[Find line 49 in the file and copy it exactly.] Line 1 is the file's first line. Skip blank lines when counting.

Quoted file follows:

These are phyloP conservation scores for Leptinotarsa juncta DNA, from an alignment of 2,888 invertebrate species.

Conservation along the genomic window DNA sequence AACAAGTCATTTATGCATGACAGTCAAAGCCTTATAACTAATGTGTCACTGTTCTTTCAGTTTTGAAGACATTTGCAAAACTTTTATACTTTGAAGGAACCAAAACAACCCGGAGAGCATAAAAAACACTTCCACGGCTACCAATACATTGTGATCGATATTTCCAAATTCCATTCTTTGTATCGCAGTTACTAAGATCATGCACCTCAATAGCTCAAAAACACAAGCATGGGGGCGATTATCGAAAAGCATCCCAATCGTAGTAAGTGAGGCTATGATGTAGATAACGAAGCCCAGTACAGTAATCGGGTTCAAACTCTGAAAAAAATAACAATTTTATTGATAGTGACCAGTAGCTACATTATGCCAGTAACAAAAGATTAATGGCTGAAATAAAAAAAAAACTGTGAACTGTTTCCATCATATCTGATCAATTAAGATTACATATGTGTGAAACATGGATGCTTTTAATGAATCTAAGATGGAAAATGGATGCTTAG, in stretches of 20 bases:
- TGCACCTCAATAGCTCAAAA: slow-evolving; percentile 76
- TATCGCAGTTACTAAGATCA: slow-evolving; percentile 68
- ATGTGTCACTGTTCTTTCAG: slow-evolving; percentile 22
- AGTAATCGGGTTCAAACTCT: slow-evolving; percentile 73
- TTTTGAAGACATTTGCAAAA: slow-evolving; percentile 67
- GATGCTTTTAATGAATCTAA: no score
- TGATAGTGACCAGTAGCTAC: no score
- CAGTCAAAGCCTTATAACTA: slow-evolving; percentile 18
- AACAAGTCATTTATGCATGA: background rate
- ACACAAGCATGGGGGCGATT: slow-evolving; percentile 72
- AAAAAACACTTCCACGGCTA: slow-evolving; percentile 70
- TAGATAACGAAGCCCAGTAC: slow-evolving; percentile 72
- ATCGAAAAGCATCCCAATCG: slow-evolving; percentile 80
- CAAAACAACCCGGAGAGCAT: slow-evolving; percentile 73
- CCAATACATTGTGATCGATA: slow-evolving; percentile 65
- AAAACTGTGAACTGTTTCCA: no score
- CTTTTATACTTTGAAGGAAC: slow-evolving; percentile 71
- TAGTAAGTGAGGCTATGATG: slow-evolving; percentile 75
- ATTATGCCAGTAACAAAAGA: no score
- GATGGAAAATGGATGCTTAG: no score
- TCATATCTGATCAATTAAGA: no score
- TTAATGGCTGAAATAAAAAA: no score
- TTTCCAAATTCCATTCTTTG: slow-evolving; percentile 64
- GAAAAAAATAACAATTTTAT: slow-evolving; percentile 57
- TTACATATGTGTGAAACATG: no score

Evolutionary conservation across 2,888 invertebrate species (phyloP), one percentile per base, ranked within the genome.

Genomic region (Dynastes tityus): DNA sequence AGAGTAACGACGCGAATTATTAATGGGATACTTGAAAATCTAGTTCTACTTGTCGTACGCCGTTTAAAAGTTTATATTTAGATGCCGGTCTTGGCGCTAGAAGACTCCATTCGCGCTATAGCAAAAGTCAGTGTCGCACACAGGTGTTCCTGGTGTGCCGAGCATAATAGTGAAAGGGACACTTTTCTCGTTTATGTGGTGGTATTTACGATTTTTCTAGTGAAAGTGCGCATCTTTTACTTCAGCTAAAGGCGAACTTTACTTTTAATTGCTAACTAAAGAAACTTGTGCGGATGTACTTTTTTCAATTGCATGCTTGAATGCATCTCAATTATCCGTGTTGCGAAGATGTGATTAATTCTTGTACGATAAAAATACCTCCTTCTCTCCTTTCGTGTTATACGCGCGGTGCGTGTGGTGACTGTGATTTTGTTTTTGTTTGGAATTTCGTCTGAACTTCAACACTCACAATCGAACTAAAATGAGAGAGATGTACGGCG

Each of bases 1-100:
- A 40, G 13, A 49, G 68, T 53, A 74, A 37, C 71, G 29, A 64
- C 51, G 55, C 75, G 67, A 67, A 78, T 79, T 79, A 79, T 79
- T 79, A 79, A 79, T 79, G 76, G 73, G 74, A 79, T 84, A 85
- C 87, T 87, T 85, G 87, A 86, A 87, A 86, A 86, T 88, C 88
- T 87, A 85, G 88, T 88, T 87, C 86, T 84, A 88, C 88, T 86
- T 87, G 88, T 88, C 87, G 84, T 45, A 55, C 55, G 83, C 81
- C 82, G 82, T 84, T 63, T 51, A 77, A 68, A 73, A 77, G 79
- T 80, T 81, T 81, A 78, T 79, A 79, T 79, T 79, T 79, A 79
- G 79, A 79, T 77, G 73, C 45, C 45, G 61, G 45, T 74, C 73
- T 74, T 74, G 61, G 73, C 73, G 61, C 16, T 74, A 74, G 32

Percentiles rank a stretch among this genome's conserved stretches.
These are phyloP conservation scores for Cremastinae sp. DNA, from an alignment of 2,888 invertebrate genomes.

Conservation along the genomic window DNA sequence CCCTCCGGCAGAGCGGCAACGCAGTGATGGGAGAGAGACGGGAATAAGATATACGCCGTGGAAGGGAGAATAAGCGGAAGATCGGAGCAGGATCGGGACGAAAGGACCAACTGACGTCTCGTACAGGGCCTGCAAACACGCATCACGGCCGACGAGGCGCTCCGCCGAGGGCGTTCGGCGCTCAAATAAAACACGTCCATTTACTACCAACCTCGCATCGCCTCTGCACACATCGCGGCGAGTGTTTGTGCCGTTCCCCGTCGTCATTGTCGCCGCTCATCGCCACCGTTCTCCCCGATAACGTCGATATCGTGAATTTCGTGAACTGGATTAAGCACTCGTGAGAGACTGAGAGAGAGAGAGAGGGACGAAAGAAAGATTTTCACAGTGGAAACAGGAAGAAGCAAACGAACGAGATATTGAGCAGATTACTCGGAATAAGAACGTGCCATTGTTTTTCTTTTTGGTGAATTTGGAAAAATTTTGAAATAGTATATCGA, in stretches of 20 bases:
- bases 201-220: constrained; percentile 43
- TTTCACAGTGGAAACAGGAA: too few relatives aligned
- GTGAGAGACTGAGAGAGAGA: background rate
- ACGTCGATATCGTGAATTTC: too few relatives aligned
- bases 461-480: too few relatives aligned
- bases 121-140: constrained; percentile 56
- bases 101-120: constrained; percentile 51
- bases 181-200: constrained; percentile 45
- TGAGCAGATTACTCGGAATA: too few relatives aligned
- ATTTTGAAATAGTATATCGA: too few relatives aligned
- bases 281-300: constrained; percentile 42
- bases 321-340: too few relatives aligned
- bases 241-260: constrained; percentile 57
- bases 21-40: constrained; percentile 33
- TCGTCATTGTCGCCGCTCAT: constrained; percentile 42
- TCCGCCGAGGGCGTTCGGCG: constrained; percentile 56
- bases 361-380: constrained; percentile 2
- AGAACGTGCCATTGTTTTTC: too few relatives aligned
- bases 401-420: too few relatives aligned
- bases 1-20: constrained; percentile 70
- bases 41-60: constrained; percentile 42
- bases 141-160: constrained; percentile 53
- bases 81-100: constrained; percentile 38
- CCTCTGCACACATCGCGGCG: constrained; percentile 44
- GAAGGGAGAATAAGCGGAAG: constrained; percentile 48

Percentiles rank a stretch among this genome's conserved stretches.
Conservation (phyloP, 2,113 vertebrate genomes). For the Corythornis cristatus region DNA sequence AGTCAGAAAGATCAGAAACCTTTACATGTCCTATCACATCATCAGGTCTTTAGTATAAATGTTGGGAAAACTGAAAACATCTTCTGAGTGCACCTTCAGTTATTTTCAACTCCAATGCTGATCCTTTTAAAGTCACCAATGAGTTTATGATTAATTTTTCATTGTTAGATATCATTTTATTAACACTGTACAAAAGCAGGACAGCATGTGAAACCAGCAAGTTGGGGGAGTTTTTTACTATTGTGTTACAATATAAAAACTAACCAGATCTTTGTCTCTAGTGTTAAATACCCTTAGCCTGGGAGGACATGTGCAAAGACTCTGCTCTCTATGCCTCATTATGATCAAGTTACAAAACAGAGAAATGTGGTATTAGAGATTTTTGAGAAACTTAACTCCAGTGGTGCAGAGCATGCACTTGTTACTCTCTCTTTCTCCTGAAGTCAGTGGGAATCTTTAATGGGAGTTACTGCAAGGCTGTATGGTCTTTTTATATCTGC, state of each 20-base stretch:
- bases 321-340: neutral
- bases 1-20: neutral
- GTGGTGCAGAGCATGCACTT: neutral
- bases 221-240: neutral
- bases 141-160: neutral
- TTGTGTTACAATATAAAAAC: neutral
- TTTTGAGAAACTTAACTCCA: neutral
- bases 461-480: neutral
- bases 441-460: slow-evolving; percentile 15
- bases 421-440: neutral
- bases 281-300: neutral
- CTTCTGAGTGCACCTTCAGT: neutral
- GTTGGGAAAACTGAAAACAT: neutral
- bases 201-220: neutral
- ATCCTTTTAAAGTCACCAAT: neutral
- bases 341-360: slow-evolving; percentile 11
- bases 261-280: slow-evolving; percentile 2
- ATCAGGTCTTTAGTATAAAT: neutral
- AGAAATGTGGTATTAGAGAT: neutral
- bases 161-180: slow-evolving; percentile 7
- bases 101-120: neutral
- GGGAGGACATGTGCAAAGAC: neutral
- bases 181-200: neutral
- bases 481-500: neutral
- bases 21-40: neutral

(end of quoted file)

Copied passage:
- bases 121-140: constrained; percentile 56